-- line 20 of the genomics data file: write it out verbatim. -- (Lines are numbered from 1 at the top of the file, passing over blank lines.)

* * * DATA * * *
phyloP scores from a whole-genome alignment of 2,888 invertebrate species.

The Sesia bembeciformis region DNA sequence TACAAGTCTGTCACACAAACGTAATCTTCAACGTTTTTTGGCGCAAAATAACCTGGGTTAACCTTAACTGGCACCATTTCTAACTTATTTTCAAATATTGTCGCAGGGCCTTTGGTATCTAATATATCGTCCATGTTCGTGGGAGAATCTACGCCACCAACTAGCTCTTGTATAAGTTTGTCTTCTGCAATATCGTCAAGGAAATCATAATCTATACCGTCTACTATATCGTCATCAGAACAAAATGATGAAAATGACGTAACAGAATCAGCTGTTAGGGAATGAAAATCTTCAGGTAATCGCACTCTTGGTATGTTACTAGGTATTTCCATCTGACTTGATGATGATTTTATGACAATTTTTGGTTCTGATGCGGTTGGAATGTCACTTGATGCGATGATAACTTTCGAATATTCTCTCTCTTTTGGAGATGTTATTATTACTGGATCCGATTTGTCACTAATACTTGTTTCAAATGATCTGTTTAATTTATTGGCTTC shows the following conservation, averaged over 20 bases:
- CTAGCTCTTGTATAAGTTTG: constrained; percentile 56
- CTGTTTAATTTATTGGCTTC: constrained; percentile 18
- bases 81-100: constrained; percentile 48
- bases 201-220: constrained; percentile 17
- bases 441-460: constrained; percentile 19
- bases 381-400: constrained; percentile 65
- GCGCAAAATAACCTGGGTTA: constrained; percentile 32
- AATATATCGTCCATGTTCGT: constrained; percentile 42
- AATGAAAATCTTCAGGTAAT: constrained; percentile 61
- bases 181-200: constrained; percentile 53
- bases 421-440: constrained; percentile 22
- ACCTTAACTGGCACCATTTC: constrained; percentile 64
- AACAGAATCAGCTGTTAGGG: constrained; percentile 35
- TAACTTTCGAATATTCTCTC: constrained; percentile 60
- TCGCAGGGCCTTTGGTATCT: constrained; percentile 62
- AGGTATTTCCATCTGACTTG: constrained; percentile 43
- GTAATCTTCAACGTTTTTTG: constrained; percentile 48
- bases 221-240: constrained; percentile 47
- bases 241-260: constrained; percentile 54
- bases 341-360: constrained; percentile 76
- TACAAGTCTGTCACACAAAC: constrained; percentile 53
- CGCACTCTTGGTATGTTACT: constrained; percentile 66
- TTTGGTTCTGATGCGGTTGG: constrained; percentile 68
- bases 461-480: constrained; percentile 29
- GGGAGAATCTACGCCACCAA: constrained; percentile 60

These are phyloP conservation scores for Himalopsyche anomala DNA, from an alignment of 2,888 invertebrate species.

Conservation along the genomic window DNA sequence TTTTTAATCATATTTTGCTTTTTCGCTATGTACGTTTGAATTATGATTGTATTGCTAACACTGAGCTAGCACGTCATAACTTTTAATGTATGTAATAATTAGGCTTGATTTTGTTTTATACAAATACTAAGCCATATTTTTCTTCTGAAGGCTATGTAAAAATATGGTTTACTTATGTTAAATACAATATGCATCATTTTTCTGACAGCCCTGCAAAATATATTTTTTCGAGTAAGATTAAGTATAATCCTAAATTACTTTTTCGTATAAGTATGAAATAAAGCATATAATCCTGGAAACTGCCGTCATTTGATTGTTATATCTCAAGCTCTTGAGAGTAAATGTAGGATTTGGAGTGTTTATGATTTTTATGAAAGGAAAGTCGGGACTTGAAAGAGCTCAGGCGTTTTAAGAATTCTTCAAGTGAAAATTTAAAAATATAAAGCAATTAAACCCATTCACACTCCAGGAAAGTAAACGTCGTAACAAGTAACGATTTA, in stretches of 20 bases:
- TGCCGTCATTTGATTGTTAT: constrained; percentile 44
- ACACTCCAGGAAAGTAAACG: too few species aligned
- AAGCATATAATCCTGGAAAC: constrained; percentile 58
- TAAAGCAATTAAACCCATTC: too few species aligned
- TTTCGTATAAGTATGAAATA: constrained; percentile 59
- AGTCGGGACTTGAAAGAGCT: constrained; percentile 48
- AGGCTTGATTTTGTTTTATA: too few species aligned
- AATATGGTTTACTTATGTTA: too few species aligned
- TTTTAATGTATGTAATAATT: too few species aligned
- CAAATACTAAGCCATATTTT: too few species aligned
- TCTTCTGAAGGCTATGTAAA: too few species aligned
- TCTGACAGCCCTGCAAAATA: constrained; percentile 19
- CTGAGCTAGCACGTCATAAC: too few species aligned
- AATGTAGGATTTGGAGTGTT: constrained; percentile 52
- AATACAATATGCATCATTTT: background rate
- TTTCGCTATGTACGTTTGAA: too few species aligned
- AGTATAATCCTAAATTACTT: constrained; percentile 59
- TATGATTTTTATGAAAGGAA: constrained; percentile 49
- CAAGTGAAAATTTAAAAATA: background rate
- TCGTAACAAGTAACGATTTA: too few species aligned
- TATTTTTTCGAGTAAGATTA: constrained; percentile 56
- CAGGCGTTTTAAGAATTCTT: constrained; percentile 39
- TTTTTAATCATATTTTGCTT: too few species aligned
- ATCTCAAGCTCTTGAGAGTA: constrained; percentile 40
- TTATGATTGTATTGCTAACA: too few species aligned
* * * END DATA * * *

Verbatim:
- bases 221-240: constrained; percentile 47